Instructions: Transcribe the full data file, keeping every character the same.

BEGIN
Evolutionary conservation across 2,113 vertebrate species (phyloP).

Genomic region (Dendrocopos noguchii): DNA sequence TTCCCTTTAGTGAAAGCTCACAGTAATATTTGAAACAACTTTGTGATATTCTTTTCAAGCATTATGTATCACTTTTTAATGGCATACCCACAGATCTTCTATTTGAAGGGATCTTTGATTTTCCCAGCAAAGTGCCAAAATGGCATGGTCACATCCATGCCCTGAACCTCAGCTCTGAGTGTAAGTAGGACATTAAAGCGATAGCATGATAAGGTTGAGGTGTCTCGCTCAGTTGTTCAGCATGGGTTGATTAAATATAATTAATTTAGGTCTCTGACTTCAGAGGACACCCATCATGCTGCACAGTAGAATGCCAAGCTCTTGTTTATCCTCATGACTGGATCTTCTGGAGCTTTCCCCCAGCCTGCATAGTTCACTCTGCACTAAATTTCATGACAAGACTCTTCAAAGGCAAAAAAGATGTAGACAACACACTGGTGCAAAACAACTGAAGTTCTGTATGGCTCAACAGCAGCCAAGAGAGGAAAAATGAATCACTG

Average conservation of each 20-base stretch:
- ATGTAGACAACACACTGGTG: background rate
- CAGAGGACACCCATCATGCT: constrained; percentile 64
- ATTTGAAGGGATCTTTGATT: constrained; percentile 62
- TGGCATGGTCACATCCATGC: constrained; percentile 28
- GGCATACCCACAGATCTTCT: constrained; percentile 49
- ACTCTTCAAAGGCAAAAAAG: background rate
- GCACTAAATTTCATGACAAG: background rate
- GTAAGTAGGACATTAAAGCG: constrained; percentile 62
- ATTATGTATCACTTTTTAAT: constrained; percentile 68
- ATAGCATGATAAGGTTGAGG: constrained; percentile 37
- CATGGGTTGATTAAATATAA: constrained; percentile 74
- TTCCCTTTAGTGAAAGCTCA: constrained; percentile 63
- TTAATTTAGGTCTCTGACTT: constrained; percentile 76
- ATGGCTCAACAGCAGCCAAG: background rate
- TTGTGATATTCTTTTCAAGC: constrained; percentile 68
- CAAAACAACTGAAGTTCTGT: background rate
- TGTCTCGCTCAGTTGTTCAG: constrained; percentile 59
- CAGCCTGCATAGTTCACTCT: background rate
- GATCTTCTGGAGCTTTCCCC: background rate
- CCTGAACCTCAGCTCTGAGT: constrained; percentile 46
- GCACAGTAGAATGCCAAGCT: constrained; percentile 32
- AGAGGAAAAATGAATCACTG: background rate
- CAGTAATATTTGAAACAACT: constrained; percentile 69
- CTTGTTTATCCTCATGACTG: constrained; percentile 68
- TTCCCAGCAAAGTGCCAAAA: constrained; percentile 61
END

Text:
Evolutionary conservation across 2,113 vertebrate species (phyloP).

Genomic region (Dendrocopos noguchii): DNA sequence TTCCCTTTAGTGAAAGCTCACAGTAATATTTGAAACAACTTTGTGATATTCTTTTCAAGCATTATGTATCACTTTTTAATGGCATACCCACAGATCTTCTATTTGAAGGGATCTTTGATTTTCCCAGCAAAGTGCCAAAATGGCATGGTCACATCCATGCCCTGAACCTCAGCTCTGAGTGTAAGTAGGACATTAAAGCGATAGCATGATAAGGTTGAGGTGTCTCGCTCAGTTGTTCAGCATGGGTTGATTAAATATAATTAATTTAGGTCTCTGACTTCAGAGGACACCCATCATGCTGCACAGTAGAATGCCAAGCTCTTGTTTATCCTCATGACTGGATCTTCTGGAGCTTTCCCCCAGCCTGCATAGTTCACTCTGCACTAAATTTCATGACAAGACTCTTCAAAGGCAAAAAAGATGTAGACAACACACTGGTGCAAAACAACTGAAGTTCTGTATGGCTCAACAGCAGCCAAGAGAGGAAAAATGAATCACTG

Average conservation of each 20-base stretch:
- ATGTAGACAACACACTGGTG: background rate
- CAGAGGACACCCATCATGCT: constrained; percentile 64
- ATTTGAAGGGATCTTTGATT: constrained; percentile 62
- TGGCATGGTCACATCCATGC: constrained; percentile 28
- GGCATACCCACAGATCTTCT: constrained; percentile 49
- ACTCTTCAAAGGCAAAAAAG: background rate
- GCACTAAATTTCATGACAAG: background rate
- GTAAGTAGGACATTAAAGCG: constrained; percentile 62
- ATTATGTATCACTTTTTAAT: constrained; percentile 68
- ATAGCATGATAAGGTTGAGG: constrained; percentile 37
- CATGGGTTGATTAAATATAA: constrained; percentile 74
- TTCCCTTTAGTGAAAGCTCA: constrained; percentile 63
- TTAATTTAGGTCTCTGACTT: constrained; percentile 76
- ATGGCTCAACAGCAGCCAAG: background rate
- TTGTGATATTCTTTTCAAGC: constrained; percentile 68
- CAAAACAACTGAAGTTCTGT: background rate
- TGTCTCGCTCAGTTGTTCAG: constrained; percentile 59
- CAGCCTGCATAGTTCACTCT: background rate
- GATCTTCTGGAGCTTTCCCC: background rate
- CCTGAACCTCAGCTCTGAGT: constrained; percentile 46
- GCACAGTAGAATGCCAAGCT: constrained; percentile 32
- AGAGGAAAAATGAATCACTG: background rate
- CAGTAATATTTGAAACAACT: constrained; percentile 69
- CTTGTTTATCCTCATGACTG: constrained; percentile 68
- TTCCCAGCAAAGTGCCAAAA: constrained; percentile 61